Animal Project

The presence of cow and goat as domestic cattle in Indian history and culture has been from the time immemorable. In rural India,the more cattle a household has, the more high status the household gains both economically and socially. However, the majority of the population, as they are poor, cannot have such fortune because of their poverty. Cow and Goat Rearing Project aims to end the poverty of poor women in outlying areas by distributing cows and goats. The project has also the plan to distribute buffalo, pigs and chicken to expand the scope of poor women’s economic activities. In this regard, many international friends find the project an interesting and effective means to eliminate poverty.

As a popular activity to help poor women the Cow and Roat Rearing Project was started in 2013. The project not only hand over cows and goats, the project, more importantly, provide a method of gaining benefits from the nurturing the animals. The woman with a cow or goat gives back the first calf to IIMC after the animals come to the maturity to be separated from their mothers. If the calf is female the project gives it to another woman who is in waiting list, and on the contrary, if the calf is male, it is sold off and the proceeds come to IIMC’s fund. Once this agreement is fulfilled, the woman owns the old cow and goat, and she would be enjoying the whole benefit comes from the animals for good. While we want cow and goat look after the economic benefit, we more importantly keen to see the milk comes from the cow and goat is consumed in the rearing family to fulfil nutrition requirement.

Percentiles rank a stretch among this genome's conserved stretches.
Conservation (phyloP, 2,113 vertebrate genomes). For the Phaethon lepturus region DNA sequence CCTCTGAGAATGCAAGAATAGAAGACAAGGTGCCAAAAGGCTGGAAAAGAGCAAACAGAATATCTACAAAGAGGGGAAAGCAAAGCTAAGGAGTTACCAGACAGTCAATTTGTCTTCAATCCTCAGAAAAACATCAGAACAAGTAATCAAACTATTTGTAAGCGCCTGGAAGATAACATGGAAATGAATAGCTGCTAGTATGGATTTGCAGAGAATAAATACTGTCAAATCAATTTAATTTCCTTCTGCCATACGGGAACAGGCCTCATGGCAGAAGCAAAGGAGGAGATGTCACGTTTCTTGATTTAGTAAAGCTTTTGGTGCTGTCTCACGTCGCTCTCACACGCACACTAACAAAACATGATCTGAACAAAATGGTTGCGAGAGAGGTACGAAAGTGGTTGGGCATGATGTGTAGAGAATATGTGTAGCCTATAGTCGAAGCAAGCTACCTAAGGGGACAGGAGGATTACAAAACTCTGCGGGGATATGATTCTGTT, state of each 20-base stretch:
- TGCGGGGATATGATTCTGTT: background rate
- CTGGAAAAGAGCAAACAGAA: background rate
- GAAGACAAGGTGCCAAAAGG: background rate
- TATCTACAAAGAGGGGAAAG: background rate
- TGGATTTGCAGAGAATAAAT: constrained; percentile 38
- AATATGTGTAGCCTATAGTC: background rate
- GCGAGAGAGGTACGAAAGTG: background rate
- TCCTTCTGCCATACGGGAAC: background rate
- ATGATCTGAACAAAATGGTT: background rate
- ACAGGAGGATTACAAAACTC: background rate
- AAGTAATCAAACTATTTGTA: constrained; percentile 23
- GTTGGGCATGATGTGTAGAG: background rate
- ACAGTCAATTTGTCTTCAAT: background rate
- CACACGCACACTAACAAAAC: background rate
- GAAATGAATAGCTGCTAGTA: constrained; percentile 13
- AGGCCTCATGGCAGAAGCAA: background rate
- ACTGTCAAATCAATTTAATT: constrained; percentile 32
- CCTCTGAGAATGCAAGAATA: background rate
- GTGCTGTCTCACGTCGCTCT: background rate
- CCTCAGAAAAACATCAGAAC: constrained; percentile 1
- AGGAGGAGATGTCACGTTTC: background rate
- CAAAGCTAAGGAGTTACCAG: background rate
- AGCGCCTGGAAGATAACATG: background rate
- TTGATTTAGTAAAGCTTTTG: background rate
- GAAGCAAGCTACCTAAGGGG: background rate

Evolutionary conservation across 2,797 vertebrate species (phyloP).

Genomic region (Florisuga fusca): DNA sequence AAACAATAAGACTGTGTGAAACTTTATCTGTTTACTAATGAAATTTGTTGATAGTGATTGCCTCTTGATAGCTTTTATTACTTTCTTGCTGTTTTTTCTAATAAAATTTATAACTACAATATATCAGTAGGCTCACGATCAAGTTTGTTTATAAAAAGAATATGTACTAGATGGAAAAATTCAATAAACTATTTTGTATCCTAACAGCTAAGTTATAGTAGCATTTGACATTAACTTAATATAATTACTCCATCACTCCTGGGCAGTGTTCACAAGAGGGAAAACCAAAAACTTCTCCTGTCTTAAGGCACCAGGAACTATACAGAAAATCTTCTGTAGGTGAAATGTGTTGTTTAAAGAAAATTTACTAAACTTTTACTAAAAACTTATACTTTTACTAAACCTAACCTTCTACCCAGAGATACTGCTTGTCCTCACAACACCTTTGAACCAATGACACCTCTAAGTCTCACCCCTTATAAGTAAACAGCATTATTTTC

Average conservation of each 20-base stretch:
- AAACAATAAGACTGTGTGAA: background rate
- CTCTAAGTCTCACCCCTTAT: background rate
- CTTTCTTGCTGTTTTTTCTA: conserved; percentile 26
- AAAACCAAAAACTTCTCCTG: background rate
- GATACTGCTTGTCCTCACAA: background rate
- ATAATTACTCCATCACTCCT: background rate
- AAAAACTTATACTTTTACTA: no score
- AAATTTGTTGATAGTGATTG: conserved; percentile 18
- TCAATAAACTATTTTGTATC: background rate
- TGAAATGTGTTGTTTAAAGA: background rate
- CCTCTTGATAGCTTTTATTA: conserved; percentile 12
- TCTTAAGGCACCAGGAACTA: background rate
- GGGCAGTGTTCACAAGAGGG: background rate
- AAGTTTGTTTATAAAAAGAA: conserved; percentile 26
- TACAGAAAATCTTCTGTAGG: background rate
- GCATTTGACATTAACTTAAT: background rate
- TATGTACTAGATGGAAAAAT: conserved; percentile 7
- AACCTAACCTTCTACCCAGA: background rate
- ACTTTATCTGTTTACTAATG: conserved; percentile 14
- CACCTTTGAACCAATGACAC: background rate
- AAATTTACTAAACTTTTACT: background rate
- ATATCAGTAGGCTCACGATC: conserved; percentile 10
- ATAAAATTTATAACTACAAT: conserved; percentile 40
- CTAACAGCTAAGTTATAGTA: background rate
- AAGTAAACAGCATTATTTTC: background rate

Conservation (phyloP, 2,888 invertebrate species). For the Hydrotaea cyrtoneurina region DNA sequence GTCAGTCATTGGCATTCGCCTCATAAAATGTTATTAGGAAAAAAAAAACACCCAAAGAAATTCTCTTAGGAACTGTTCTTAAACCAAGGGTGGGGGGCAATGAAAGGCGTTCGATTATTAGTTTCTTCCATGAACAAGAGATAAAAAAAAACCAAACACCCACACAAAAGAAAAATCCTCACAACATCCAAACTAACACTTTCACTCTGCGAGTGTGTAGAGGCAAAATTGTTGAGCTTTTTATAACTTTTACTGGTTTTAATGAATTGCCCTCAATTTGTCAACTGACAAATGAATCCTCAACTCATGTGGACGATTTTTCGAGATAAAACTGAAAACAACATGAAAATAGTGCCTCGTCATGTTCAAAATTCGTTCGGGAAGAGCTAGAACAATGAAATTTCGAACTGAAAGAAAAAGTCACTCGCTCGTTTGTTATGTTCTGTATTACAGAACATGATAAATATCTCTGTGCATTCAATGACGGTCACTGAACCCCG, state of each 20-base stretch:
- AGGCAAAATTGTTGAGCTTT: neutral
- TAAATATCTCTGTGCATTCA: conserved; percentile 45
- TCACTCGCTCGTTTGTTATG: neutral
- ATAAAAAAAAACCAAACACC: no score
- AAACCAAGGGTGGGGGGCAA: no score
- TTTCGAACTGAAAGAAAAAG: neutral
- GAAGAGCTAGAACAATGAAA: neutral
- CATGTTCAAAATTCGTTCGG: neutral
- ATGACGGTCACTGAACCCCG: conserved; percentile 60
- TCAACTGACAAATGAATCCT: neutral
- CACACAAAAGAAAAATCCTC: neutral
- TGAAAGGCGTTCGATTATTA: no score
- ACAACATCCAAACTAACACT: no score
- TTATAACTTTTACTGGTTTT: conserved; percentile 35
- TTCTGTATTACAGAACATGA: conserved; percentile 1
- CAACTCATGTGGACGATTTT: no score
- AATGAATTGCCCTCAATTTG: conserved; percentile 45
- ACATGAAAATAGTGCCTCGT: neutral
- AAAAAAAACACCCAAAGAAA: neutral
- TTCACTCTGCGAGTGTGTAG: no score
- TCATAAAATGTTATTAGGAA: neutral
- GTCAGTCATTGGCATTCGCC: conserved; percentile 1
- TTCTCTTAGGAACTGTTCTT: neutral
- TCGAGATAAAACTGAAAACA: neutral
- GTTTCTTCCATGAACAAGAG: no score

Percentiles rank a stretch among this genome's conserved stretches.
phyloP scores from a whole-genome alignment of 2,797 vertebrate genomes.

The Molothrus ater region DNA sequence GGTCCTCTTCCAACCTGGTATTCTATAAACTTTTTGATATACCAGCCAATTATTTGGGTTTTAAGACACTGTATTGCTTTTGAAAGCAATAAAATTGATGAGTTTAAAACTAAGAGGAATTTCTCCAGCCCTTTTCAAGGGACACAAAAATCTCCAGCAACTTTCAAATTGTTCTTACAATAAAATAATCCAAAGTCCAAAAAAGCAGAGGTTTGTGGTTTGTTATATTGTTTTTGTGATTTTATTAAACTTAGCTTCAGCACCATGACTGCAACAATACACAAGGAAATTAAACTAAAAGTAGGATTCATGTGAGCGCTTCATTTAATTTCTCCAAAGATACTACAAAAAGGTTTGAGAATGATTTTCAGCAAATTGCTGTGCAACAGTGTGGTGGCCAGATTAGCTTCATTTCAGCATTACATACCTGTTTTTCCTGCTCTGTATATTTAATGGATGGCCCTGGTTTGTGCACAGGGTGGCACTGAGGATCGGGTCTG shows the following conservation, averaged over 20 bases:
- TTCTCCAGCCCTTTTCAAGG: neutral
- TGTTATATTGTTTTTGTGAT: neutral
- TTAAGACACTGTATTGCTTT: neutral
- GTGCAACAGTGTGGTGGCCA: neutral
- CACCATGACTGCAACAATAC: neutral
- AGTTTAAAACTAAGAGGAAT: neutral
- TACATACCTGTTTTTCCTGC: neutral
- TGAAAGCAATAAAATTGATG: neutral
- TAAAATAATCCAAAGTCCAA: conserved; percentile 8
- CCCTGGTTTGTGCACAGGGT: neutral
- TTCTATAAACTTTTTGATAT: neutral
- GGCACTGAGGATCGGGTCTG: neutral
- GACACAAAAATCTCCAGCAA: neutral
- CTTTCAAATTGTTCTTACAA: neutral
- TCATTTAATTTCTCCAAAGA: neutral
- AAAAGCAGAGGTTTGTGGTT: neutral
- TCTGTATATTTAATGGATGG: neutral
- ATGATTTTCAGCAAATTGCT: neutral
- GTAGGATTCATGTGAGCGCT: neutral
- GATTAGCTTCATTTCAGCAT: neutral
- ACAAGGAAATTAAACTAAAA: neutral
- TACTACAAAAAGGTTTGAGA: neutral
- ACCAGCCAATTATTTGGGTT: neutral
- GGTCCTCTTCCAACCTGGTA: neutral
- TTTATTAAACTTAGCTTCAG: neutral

IIMC gives the possibility to poor women in remote villages to receive a cow or a goat, provided that the first calf is given back to the organization. In case the calf is female, this is passed on to other women in need. On the other
hand, if the calf is male, this is sold and the proceeds are directed to IIMC funds. Once the first calf is given back to IIMC, the woman-beneficiary has full powers on her cow or goat: successive calves can be kept or sold on the market; the animal is milked daily and the milk is generally used for consumption within the family. Any excess of the milk obtained every day is sold on the open market, and women are able to get from 30 to 40 Rs/lt, implying that the milking activity is very profitable for them. To date 110 cows and goats have been distributed to 55 different women. The project has proven to be very successful and the Women Peace Council team expects to increase the number of beneficiaries by approximately 20 women each year.

                                                      How it works

As a first step, the members of a WPC group select 2 to 3 applications among those received from the women in their respective villages. IIMC staff will then visit the hoses of the preselected women to do inspections. A very important criterion for selection is that the beneficiary woman can provide a suitable shelter to keep the animal. If this first requirement is met, then the woman who is mostly in need will be selected and will be given either a cow or a goat, depending on the applicant’s desire. When delivered, the cow is approximately 1 to 1.5 years old, while the goat is 6 to 9 months old. Every 3 months the IIMC Women Peace Council team visits the beneficiaries of the project to ensure that the animals are kept in a clean and adequate environment, and to give advice to the women on how to maintain their beasts healthy.